What Happened to the Big “O?”

Sunny Frazier 5Returning guest blogger Sunny Frazier, whose first novel in the Christy Bristol Astrology Mysteries, Fools Rush In, received the Best Novel Award from Public Safety Writers Association, opines on the current young adult dystopian fad and how pessimistic it is compared to real life even with its shortcomings.

sunny69@comcast.net   //  http://www.sunnyfrazier.com


I’m talking about Optimism.

If I’m to believe young adult books and movies, the world is doomed. There is no planning for the future because there is no future. The previous generations screwed things so badly that the Milleniums are left dealing with the dregs. Is there anything entertaining or uplifting in these works?

I never heard the word “dystopian” until it became en vogue. It’s the opposite of utopia, which was a dream of my generation, the Baby Boomers. World War II was over and our parents, who grew up in the Depression era, worked hard to give us a better life. As a result, we grew up with optimism and hope for an infinitely better society in the future.

Feeding that optimism was John F. Kennedy. “Ask not what your country can do for you; ask what you can do for your country.” Young adults joined his Peace Corps. We were going to make a difference. We might have succeeded had Kennedy not been assassinated. All too quickly followed by Martin Luther King, Bobby Kennedy and Vietnam. Our faith in the previous generation was diminished.

Oddly enough, our response was not to give up on society. Out of it came the hippies. Love ’em or hate ’em, they believed they had the answers: peace, love, communes, free love and drugs. Stuffing flowers down gun barrels of the National Guardsmen. Hopelessly optimistic about a future for little Rainbow and Phoenix. (Note: I was not a hippie. I joined the military as a “hawk” and left as a “dove.” Go figure.)

Seven by SevenThere were dystopian novels out there: Brave New World, Fahrenheit 451, On the Beach. But these were about adults dealing with the aftermath of the destruction, not teens. And they were spawned by the realities around us. My generation was taught to duck and cover in the event of an atom bomb. People built bomb shelters in their backyards. My military family was sent to Midway Island where my dad “flew the barrier” to protect America from Soviet invasion. Remember the Cuban Missile Crisis? I was eleven. We were sent home from school and fathers had to brief the family. Rumor was, our base was the #3 target. We held our breath and waited for Kennedy’s next move. That was real, not some Hunger Game scenario. We lived it and survived. There was no need to create fictionalized chaos.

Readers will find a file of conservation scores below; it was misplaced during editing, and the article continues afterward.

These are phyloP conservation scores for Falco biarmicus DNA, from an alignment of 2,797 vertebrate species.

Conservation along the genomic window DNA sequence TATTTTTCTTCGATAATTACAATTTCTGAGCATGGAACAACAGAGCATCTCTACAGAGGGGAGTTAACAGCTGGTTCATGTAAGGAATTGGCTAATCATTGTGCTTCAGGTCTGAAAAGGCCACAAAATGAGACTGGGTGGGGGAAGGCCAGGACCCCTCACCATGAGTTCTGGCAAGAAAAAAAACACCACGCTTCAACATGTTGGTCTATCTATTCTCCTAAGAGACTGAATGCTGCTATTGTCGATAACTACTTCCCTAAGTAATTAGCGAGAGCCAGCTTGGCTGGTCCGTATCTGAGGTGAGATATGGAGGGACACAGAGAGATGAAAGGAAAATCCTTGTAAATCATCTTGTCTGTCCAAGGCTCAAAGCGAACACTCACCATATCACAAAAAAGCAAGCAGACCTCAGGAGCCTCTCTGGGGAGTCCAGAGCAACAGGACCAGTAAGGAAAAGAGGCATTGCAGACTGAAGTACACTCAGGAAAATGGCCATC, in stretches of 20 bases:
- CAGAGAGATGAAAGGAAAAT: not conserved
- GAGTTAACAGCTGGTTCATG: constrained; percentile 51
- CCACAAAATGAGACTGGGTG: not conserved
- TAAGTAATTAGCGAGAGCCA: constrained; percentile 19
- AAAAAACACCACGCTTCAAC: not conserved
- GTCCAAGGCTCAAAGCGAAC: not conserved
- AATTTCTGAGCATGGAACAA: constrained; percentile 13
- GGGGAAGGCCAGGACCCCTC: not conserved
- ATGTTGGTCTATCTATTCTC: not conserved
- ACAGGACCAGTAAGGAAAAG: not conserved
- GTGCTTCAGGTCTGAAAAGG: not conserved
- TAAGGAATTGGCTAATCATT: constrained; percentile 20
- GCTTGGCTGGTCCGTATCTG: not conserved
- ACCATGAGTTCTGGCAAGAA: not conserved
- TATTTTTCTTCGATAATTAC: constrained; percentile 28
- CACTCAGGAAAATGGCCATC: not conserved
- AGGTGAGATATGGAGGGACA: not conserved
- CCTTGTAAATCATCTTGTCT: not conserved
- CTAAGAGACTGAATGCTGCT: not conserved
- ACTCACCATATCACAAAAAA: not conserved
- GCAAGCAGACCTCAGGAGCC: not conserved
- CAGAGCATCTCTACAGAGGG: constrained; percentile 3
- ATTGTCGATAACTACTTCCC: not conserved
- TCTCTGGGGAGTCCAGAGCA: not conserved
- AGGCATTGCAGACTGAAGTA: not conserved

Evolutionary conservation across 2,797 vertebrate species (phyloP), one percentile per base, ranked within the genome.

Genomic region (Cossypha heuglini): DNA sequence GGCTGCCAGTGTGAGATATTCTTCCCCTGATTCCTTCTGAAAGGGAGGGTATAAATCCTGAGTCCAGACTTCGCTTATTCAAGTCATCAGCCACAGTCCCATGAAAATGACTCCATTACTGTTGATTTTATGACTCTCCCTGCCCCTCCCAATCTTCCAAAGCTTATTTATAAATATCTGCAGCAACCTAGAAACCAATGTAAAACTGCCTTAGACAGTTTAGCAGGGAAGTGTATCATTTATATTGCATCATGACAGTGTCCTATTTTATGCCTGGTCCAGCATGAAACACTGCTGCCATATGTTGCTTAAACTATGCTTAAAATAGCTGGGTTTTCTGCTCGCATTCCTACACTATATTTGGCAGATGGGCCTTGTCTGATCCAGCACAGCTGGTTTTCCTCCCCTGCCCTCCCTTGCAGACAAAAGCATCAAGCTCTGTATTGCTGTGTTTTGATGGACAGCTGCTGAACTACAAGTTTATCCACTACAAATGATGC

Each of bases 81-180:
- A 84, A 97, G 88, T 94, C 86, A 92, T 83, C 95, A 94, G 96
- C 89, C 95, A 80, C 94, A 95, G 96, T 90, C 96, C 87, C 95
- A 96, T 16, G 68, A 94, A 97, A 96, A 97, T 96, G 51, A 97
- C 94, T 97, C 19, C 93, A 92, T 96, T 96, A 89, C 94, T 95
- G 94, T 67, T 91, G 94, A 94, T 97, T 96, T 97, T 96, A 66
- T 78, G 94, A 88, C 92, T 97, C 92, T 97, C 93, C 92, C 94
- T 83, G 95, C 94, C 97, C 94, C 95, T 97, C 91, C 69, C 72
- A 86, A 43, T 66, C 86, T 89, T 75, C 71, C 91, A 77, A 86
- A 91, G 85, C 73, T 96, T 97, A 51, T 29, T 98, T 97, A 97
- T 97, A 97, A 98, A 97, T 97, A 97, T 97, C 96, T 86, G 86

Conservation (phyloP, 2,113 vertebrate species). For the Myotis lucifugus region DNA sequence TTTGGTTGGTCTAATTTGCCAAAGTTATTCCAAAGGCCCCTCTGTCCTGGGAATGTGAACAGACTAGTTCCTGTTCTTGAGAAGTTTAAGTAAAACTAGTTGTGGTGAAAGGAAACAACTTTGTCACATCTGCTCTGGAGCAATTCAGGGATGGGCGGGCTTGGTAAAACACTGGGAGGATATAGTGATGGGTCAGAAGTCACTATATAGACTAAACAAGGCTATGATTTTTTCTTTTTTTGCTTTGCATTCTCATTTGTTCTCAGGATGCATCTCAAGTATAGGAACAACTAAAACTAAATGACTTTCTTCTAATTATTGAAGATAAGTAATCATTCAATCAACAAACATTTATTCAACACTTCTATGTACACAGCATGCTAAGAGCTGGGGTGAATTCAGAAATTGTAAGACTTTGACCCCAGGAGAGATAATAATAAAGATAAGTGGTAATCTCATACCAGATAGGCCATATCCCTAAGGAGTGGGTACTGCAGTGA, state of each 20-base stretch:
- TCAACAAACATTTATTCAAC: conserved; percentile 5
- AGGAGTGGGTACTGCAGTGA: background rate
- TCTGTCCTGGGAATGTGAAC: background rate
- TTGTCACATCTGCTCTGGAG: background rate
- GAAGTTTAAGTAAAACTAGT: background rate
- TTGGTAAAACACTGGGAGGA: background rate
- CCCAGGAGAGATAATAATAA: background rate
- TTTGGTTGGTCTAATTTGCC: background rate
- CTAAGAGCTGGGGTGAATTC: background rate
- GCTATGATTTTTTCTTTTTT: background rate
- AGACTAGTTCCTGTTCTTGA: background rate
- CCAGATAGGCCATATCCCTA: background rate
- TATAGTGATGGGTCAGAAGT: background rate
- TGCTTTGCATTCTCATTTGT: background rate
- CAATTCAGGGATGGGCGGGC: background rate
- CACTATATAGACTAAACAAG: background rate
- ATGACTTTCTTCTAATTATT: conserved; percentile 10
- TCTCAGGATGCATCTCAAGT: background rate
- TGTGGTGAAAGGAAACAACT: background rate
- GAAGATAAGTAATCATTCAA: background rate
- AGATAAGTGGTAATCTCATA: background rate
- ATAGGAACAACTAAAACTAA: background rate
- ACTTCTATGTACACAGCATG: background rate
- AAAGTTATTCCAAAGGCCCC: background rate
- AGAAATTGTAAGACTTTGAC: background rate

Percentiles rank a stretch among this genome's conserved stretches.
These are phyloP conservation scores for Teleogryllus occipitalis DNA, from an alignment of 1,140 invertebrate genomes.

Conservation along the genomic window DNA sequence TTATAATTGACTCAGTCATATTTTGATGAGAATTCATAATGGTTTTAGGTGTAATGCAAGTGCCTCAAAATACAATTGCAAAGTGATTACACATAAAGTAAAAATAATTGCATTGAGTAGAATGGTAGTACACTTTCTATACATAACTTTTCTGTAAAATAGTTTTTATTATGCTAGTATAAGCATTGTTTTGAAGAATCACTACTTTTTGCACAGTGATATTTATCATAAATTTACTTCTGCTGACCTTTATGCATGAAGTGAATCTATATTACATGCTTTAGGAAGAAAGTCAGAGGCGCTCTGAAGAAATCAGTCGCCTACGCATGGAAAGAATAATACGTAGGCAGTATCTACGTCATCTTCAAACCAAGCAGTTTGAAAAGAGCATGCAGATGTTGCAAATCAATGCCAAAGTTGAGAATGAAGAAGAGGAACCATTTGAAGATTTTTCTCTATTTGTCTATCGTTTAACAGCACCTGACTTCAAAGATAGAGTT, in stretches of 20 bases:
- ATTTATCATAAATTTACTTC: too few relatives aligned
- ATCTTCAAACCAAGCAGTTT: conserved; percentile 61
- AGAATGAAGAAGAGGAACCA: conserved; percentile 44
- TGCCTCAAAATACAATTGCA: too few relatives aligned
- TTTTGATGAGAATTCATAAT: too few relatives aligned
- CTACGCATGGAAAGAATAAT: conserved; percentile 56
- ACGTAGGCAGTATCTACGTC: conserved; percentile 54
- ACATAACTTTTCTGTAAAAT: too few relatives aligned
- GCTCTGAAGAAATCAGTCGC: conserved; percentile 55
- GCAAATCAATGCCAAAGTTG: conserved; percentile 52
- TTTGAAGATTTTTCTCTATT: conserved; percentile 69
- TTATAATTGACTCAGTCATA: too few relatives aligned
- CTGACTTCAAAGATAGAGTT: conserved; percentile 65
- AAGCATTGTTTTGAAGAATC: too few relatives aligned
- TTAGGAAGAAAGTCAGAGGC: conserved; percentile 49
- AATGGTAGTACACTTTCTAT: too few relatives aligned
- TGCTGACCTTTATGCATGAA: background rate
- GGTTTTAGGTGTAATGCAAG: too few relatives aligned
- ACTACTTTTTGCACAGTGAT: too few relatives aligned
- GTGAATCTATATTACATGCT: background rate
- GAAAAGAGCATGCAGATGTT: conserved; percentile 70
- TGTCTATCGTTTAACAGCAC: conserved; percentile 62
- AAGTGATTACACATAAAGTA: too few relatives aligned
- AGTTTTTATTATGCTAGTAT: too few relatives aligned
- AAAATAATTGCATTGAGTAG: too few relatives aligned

My message to the gloom and doomers of today is this: get over yourselves. You can wallow in disgust of the world you perceive or you can work to change it. Stop and smile once in awhile. Save all your black clothes for funerals. You are never going to be young again and there’s plenty of real sadness ahead. Don’t celebrate it early. And don’t infect the next generation with your poisoned outlook. They’ve already got enough on their plate.

17 thoughts on “What Happened to the Big “O?”

  1. So many valid, constructive and “hoping for…” words, Sunny. Depending whom I talk to, the new generation is as you outlined or are idealistic as we were in our youth and early adult lives.

    Though I did not leave as a dove, my leaving definitely as a tempered hawk. The time where Government was to be trusted and believed went by the way dramatically during our “watch” and all of us changed.

    I still hope and believe in the generations now and to come, but with that comes a huge concern about the media and its influence (whether via TV, print, social networks, the internet news feeds). The loss (well not totally lost but highly changed) of journalism and with its replacement with Sensationalism instead is a constant, unending feed of doom, gloom and all that is bad.

    Wouldn’t it be interesting to see the change in subsequent generations if the Media was required to publish/print/cite positive stories 66.7% of the time and only permitted to convey tragic/sad/dis-heartening news the remainder? Are many not influenced by what they continually hear when they do not take the time to see for themselves?